Corsican nationalist candidates have managed to retain cities where they already were in government over the 2014-2020 period (such as Bastia with Pierre Savelli) but have also won for the first time in Portrivechju with pro-autonomy candidate Jean-Christophe Angelini (Party of the Corsican Nation). Also noteworthy is the victory of an autonomist candidate, Angèle Bastiani, in Lisula, a town traditionally dominated by the French right.
Outside this trend are left the historic town of Corti and the capital of Corsica, Ajaccio, which in the first round was won by outgoing mayor Laurent Marcangeli leading a local party, conservative and opposed to Corsican nationalism.
Northern Basque Country
Uztaritze, Ziburu, Urruña and Itsasu are the four largest municipalities that will have left-wing Basque nationalist mayors. This is a milestone for the movement, which until now only led the Uztaritze council.
In the capital of the Northern Basque Country, Bayonne, outgoing mayor and president of the Agglomeration Community of the Basque Country, Jean-René Etchegaray (UDI, centre-right), has secured another term.who An abertzale candidate, Laurence Hardouin, has been elected on his list. Etchegaray has defeated socialist candidate Henri Etcheto, who was against the existence of the Basque Country Agglome and also opposed promotion of the Basque language. For this reason, the Basque abertzale parties decided not to support Etcheto in the second round.
Pro-autonomy mayor of Carhaix Christian Troadec had already won his re-election for a fourth term in the first round on 15 March. As for the main Breton autonomist party, UDB, it managed to elect several councillors from lists led by socialists or ecologists in the country’s main cities Brest, Nantes and Rennes. The UDB or candidates close to the party have also won smaller municipalities, such as Montfort-sur-Meu with Fabrice Dalino, Montreuil-le-Gast with Lionel Henry, or Plounérin with Patrick L’Héreec.
For the first time a far right candidate (Louis Aliot of the Rassemblement National, formerly Front National) has won the mayoral race in Northern Catalan capital Perpignan. Aliot has defeated outgoing mayor Jean-Marc Pujol (centre-right), who was the political heir of the Alduy mayors (father and son), and thus ended 60 years of continuity in the city of Roussillon. Also in Pià a RN candidate has been elected mayor.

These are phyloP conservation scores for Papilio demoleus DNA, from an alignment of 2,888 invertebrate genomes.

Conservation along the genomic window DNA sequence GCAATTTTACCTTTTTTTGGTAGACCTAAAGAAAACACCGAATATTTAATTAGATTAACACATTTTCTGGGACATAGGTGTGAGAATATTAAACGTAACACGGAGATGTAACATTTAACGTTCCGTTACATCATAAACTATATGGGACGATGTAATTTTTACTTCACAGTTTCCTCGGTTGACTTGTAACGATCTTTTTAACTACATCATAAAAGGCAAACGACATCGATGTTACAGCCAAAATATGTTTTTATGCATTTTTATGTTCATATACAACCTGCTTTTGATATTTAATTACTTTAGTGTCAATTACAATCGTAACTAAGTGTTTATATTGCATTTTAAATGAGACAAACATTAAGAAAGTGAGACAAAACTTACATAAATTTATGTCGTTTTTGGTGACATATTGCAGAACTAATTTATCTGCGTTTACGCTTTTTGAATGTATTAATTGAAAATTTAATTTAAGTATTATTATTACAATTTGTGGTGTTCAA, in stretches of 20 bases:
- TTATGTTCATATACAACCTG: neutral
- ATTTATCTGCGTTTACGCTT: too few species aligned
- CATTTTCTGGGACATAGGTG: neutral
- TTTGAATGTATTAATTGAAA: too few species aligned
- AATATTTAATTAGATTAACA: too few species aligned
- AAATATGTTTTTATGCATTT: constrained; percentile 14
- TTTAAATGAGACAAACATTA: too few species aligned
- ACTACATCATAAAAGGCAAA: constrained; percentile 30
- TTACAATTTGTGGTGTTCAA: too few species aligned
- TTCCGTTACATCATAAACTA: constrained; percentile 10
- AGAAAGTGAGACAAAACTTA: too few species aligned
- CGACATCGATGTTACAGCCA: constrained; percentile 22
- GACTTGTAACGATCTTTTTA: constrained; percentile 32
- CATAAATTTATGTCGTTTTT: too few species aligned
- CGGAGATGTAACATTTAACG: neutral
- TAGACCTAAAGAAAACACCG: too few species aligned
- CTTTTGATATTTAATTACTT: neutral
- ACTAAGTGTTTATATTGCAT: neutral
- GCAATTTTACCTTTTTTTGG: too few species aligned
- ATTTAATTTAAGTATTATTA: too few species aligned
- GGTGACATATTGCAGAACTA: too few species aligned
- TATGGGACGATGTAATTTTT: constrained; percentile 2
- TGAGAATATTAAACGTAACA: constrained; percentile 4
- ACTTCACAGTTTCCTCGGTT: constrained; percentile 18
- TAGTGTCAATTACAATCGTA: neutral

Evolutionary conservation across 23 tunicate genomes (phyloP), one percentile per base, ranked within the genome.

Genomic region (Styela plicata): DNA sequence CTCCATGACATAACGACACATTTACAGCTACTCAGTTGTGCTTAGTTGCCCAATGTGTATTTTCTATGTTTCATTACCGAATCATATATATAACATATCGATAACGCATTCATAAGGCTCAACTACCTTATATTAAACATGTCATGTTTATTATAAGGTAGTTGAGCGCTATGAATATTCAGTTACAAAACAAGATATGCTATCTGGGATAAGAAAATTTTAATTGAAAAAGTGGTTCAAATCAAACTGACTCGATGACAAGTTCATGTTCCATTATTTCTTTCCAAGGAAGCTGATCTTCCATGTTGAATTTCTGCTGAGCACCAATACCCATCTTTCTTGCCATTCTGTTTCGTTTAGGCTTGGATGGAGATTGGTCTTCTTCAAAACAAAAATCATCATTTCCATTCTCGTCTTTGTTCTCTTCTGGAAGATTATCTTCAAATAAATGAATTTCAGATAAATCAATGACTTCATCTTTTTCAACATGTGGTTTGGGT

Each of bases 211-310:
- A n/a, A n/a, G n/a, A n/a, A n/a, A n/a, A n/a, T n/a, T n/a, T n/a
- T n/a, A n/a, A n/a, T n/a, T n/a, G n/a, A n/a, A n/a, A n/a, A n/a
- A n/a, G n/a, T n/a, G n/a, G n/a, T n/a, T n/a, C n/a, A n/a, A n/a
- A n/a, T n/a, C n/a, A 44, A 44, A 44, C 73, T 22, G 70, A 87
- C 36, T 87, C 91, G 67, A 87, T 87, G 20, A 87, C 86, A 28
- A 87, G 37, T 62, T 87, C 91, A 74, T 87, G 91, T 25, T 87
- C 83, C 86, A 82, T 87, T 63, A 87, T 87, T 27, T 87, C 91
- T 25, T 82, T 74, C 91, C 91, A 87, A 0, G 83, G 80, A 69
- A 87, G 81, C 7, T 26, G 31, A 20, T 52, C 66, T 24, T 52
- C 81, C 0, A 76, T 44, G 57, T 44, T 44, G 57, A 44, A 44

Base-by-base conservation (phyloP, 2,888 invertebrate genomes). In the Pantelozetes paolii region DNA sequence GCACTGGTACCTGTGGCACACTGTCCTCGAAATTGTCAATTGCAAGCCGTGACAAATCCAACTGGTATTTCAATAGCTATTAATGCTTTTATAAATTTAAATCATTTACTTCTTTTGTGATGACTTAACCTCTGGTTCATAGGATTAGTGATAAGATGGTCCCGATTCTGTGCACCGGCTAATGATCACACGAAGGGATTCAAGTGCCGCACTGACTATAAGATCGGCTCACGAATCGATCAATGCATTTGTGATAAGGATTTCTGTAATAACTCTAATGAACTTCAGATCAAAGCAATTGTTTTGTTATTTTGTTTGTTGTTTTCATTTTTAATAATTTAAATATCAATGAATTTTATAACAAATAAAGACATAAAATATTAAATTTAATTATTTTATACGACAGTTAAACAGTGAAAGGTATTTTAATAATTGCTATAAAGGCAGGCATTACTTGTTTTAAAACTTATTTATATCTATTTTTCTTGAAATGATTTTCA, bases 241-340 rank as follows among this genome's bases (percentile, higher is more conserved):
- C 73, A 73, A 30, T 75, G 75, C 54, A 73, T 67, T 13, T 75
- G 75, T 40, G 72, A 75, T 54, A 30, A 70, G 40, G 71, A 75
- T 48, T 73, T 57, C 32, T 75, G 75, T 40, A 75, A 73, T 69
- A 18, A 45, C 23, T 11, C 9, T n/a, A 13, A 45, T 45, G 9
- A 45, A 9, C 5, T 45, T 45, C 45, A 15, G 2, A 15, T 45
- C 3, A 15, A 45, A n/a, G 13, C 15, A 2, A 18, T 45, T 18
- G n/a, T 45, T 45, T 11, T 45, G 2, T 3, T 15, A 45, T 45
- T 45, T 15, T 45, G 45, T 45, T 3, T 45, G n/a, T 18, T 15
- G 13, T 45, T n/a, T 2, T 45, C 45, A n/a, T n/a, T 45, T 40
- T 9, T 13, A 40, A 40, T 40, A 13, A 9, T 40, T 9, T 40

On the other hand, in Elna, communist Nicolas Garcia —grandson of Spanish Civil War exiles and supporter of the independence of Catalonia in the south of the border— has been elected, as has been former director of Cultural Affairs of Perpignan, Marie Costa, in Els Banys d’Arles (Amélie-les-Bains).
The election of Jeanne Barseghian as new mayor of Strasbourg is a highlight. Alsatian capital will thus have the first green mayor in its history, stemming from a left-wing alliance which pro-autonomy party Unser Land supported in the second round. Barseghian is the great-granddaughter of Berdjouhi Barseghian, one of the first three women to be elected to Parliament in Armenia in 1918. An Alsatian regionalist activist (Jonathan Herry) and a communist activist of Kurdish origin (Hülliya Turan) have also been elected as councillors on that list.
Unser Land has won two councillors in Colmar on a centre- list (Nadia Hoog and Richard Schalck). It will be the largest city in Alsace where the autonomist party will have representation, beyond a handful of councillors in smaller towns.
The Occitanie País Nòstre movement supported several candidates who had expressed some kind of commitment to the promotion of the Occitan language and culture. Among the most prominent are United Montpellier, led by socialist Michaël Delafosse, who has been elected new mayor of the city, and Olivier Bianchi, also a socialist, re-elected mayor of Clermont-Ferrand. It should be said, however, that the election programmes of these two candidates make no mention of Occitan.